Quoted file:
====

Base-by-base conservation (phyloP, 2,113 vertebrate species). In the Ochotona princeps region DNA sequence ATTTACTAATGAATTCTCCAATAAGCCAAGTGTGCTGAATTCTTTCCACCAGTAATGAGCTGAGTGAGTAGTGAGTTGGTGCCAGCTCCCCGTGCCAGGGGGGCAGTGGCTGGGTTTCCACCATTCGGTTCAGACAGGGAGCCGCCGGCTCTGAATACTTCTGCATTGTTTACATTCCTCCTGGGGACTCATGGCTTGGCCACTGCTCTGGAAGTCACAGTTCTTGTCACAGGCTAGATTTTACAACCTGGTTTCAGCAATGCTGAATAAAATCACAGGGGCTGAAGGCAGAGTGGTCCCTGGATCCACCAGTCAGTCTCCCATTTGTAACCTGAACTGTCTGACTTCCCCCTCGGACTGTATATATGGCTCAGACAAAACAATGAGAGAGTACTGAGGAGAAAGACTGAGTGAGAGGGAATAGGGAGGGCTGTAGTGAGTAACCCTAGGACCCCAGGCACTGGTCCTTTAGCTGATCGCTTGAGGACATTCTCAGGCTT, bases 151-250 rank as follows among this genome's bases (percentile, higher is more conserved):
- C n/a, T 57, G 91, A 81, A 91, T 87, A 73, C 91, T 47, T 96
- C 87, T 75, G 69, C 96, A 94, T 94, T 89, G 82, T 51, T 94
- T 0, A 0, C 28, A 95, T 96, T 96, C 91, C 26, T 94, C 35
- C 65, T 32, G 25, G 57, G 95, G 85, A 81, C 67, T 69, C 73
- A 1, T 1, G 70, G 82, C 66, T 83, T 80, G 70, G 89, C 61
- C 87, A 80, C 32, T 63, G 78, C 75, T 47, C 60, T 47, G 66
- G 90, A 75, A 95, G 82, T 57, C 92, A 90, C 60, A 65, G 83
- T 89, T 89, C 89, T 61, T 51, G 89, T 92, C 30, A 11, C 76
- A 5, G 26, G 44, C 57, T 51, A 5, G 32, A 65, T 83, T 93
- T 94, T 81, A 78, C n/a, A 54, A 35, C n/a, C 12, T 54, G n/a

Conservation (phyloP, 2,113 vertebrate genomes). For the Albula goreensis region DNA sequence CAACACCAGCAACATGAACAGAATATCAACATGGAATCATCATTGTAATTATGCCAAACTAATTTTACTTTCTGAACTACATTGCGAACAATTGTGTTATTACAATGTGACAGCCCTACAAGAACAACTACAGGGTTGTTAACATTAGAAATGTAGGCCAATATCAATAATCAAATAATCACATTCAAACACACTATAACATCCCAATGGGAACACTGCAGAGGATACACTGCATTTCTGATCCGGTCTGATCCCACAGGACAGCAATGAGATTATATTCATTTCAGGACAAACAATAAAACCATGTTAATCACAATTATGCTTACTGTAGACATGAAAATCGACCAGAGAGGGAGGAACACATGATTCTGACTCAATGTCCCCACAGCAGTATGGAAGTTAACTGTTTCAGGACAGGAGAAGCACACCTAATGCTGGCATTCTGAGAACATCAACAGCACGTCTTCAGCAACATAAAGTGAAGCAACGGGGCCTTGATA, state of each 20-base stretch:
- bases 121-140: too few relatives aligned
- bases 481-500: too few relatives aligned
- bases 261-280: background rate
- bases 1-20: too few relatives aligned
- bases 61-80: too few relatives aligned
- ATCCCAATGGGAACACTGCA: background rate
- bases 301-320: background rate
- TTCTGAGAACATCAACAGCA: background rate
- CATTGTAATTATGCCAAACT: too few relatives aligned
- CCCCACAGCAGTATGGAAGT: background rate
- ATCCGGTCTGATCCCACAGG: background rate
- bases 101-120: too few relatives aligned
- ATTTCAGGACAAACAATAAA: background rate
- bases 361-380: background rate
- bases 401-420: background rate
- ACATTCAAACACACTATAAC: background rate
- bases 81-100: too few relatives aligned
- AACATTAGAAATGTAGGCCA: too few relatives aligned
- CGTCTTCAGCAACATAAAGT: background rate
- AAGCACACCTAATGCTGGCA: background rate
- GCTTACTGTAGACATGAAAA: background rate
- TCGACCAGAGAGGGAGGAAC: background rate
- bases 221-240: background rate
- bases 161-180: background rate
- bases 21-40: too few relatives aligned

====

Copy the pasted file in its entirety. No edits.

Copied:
Base-by-base conservation (phyloP, 2,113 vertebrate species). In the Ochotona princeps region DNA sequence ATTTACTAATGAATTCTCCAATAAGCCAAGTGTGCTGAATTCTTTCCACCAGTAATGAGCTGAGTGAGTAGTGAGTTGGTGCCAGCTCCCCGTGCCAGGGGGGCAGTGGCTGGGTTTCCACCATTCGGTTCAGACAGGGAGCCGCCGGCTCTGAATACTTCTGCATTGTTTACATTCCTCCTGGGGACTCATGGCTTGGCCACTGCTCTGGAAGTCACAGTTCTTGTCACAGGCTAGATTTTACAACCTGGTTTCAGCAATGCTGAATAAAATCACAGGGGCTGAAGGCAGAGTGGTCCCTGGATCCACCAGTCAGTCTCCCATTTGTAACCTGAACTGTCTGACTTCCCCCTCGGACTGTATATATGGCTCAGACAAAACAATGAGAGAGTACTGAGGAGAAAGACTGAGTGAGAGGGAATAGGGAGGGCTGTAGTGAGTAACCCTAGGACCCCAGGCACTGGTCCTTTAGCTGATCGCTTGAGGACATTCTCAGGCTT, bases 151-250 rank as follows among this genome's bases (percentile, higher is more conserved):
- C n/a, T 57, G 91, A 81, A 91, T 87, A 73, C 91, T 47, T 96
- C 87, T 75, G 69, C 96, A 94, T 94, T 89, G 82, T 51, T 94
- T 0, A 0, C 28, A 95, T 96, T 96, C 91, C 26, T 94, C 35
- C 65, T 32, G 25, G 57, G 95, G 85, A 81, C 67, T 69, C 73
- A 1, T 1, G 70, G 82, C 66, T 83, T 80, G 70, G 89, C 61
- C 87, A 80, C 32, T 63, G 78, C 75, T 47, C 60, T 47, G 66
- G 90, A 75, A 95, G 82, T 57, C 92, A 90, C 60, A 65, G 83
- T 89, T 89, C 89, T 61, T 51, G 89, T 92, C 30, A 11, C 76
- A 5, G 26, G 44, C 57, T 51, A 5, G 32, A 65, T 83, T 93
- T 94, T 81, A 78, C n/a, A 54, A 35, C n/a, C 12, T 54, G n/a

Conservation (phyloP, 2,113 vertebrate genomes). For the Albula goreensis region DNA sequence CAACACCAGCAACATGAACAGAATATCAACATGGAATCATCATTGTAATTATGCCAAACTAATTTTACTTTCTGAACTACATTGCGAACAATTGTGTTATTACAATGTGACAGCCCTACAAGAACAACTACAGGGTTGTTAACATTAGAAATGTAGGCCAATATCAATAATCAAATAATCACATTCAAACACACTATAACATCCCAATGGGAACACTGCAGAGGATACACTGCATTTCTGATCCGGTCTGATCCCACAGGACAGCAATGAGATTATATTCATTTCAGGACAAACAATAAAACCATGTTAATCACAATTATGCTTACTGTAGACATGAAAATCGACCAGAGAGGGAGGAACACATGATTCTGACTCAATGTCCCCACAGCAGTATGGAAGTTAACTGTTTCAGGACAGGAGAAGCACACCTAATGCTGGCATTCTGAGAACATCAACAGCACGTCTTCAGCAACATAAAGTGAAGCAACGGGGCCTTGATA, state of each 20-base stretch:
- bases 121-140: too few relatives aligned
- bases 481-500: too few relatives aligned
- bases 261-280: background rate
- bases 1-20: too few relatives aligned
- bases 61-80: too few relatives aligned
- ATCCCAATGGGAACACTGCA: background rate
- bases 301-320: background rate
- TTCTGAGAACATCAACAGCA: background rate
- CATTGTAATTATGCCAAACT: too few relatives aligned
- CCCCACAGCAGTATGGAAGT: background rate
- ATCCGGTCTGATCCCACAGG: background rate
- bases 101-120: too few relatives aligned
- ATTTCAGGACAAACAATAAA: background rate
- bases 361-380: background rate
- bases 401-420: background rate
- ACATTCAAACACACTATAAC: background rate
- bases 81-100: too few relatives aligned
- AACATTAGAAATGTAGGCCA: too few relatives aligned
- CGTCTTCAGCAACATAAAGT: background rate
- AAGCACACCTAATGCTGGCA: background rate
- GCTTACTGTAGACATGAAAA: background rate
- TCGACCAGAGAGGGAGGAAC: background rate
- bases 221-240: background rate
- bases 161-180: background rate
- bases 21-40: too few relatives aligned